In the November Open Forum, Deegan and Drake (1) make a compelling case to replace the compliance model of medication management with a shared decision-making model that is consistent with person-centered care and evidence-based medicine. There are additional benefits of a shared decision-making model that need mention.
Building a relationship at a deeper and meaningful level with an individual who is in profound psychological distress is professionally very satisfying for psychiatrists. The shared decision-making model helps in building and maintaining such a relationship with clients and can enhance the professional satisfaction of psychiatrists. From clients' perspective, it is extremely affirming to their sense of self to have a physician who respects them as an individual and treats them as an equal partner. Also, the positive and mutually respectful relationship that is the basis of shared decision making is a very good corrective emotional experience for the stigma and discrimination experienced by individuals with psychiatric disabilities, even at the hands of some treatment providers.
However, two factors need to be addressed so that physicians will embrace and practice such a model. The first factor is the lack of training in medical schools about the values inherent in the humanistic approach and person-centered care. Medical training places an undue emphasis on biomedical aspects of client care, generally ignoring psychological and humanistic aspects (2). Senior clinicians should be good role models in the practical implementation of a shared decision-making model in various clinical settings, such as psychiatric emergency services and inpatient and outpatient settings. However, medical students and residents find that a significant number of their teachers do not practice client-centered care and are not good role models for humanistic care (3).
A second factor is the focus of the psychiatric field on symptom identification and management, with very little attention to individual functioning, quality of life, and recovery (4). Most of the funding for research comes from the pharmaceutical industry, and its main focus is evaluating and disseminating information on the efficacy of pharmaceutical strategies. The primary outcome measure in pharmaceutical research trials is symptom reduction or remission, whereas other outcome measures that are more meaningful for clients, such as improvement in functioning, quality of life, and reclamation of lost roles, are not routinely evaluated. Also, there is very limited research on self-initiated, nonpharmaceutical coping strategies (personal medicine) used by clients and on the most effective ways for clinicians to identify and strengthen these strategies. In addition, various payers, such as health maintenance organizations and publicly funded agencies, evaluate the efficacy of pharmacological management on the basis of its ability to reduce symptoms, thereby reinforcing the focus on symptom management.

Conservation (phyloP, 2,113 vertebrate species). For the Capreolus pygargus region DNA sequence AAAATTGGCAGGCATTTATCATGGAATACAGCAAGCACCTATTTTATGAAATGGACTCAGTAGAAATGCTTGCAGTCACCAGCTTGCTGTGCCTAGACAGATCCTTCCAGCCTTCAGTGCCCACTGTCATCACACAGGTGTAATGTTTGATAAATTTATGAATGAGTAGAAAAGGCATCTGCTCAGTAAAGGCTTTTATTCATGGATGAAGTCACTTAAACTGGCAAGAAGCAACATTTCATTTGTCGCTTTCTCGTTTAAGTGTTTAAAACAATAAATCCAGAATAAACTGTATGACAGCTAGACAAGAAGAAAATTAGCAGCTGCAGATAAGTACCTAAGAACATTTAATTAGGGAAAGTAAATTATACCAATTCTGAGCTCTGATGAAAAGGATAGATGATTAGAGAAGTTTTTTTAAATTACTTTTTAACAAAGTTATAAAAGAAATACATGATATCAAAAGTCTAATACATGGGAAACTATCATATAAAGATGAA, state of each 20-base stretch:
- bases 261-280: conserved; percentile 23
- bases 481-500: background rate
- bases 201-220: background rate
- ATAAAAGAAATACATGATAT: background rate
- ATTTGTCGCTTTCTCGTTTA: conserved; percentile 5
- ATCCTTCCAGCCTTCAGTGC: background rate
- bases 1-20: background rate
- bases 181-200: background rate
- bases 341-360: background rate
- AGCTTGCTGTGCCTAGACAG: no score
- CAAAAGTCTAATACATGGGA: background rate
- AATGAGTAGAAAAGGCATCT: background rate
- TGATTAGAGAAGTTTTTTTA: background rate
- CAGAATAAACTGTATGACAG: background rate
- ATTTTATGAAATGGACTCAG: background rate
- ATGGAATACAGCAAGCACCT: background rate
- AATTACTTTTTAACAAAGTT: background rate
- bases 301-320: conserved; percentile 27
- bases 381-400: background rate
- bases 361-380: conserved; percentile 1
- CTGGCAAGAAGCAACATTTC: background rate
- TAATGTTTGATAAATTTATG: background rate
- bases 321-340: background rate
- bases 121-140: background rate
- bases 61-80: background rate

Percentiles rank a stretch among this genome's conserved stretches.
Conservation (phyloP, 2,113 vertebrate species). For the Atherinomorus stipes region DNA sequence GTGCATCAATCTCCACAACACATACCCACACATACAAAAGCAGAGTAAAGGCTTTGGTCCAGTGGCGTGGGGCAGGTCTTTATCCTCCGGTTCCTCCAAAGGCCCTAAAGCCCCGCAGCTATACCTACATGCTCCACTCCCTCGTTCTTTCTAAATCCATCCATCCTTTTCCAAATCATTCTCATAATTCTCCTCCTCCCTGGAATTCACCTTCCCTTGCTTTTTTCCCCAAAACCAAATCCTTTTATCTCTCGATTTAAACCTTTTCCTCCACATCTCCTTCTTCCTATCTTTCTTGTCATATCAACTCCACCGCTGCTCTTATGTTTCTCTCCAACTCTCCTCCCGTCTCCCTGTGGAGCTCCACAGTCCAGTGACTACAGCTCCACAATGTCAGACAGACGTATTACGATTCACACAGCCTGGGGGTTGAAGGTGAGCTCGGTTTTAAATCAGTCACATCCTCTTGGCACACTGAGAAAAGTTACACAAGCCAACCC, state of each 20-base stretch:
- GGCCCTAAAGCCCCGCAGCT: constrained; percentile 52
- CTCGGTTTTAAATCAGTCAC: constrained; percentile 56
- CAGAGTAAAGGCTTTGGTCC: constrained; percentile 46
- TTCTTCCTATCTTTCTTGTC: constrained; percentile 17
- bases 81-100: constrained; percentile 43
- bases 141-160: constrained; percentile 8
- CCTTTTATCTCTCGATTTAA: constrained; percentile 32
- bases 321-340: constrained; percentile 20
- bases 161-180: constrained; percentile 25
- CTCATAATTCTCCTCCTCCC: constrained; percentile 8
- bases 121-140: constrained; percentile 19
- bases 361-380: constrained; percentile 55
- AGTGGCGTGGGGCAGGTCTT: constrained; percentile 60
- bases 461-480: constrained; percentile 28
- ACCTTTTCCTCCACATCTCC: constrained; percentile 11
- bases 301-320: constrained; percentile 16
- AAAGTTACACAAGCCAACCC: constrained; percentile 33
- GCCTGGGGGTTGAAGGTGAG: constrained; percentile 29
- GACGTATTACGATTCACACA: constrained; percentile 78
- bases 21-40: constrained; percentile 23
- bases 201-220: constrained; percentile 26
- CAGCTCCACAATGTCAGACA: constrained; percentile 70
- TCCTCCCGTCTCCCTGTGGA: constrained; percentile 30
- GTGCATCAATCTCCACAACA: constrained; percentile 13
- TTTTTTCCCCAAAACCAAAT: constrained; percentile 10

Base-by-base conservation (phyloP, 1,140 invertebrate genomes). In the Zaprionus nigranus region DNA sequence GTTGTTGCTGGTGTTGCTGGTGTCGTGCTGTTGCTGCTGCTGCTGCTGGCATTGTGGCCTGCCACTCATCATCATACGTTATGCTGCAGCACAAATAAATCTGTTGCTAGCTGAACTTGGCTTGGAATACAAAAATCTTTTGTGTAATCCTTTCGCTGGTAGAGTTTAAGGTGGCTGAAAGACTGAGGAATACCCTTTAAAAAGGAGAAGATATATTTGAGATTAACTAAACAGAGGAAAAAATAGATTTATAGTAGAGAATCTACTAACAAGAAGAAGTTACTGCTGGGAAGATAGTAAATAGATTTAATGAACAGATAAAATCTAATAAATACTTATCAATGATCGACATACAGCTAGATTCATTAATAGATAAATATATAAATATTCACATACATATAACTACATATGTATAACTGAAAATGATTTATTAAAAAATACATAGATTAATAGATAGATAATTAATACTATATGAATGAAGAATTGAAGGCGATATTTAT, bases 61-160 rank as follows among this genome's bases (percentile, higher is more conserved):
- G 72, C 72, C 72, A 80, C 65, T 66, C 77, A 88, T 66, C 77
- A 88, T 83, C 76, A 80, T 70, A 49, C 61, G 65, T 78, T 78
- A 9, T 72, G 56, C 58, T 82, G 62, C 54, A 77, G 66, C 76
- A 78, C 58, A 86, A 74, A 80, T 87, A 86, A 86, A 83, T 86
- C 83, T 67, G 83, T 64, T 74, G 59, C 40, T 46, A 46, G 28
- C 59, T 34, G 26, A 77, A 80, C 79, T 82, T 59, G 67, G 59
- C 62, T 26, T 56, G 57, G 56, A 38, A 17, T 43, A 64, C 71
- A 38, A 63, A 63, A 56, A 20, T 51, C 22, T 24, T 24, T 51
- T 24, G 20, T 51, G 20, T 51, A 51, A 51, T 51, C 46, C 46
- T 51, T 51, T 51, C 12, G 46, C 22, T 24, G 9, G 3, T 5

Medical schools should emphasize teaching and modeling humanistic aspects of providing care. More research is needed to evaluate and strengthen the natural coping abilities of individuals with psychiatric illnesses. The field of psychiatry should also shift its focus from symptoms to factors that are relevant to clients—for example, quality of life and recovery—so that the shared decision-making model of providing care becomes the norm.
Dr. Pinninti is associate professor of psychiatry, School of Osteopathic Medicine, University of Medicine and Dentistry of New Jersey, Newark, and medical director, Steininger Behavioral Care Services Inc., Cherry Hill, New Jersey. Dr. Bokkala-Pinninti is a resident in the Department of Neurology, Drexel University, Philadelphia.
1.Deegan PE, Drake RE: Shared decision making and medication management in the recovery process. Psychiatric Services 57:1636—1639, 20062.Adams JR, Drake RE: Shared decision-making and evidence-based practice. Community Mental Health Journal 42:87—105, 20063.Maheux B, Beaudoin C, Berkson L, et al: Medical faculty as humanistic physicians and teachers: the perceptions of students at innovative and traditional medical schools. Medical Education 34:630—634, 20004.Kane JM, Leucht S, Carpenter D, et al: Expert Consensus Guideline Series: optimizing pharmacologic treatment of psychotic disorders: introduction: methods, commentary, and summary. Journal of Clinical Psychiatry, 64(suppl 12):5—19, 2003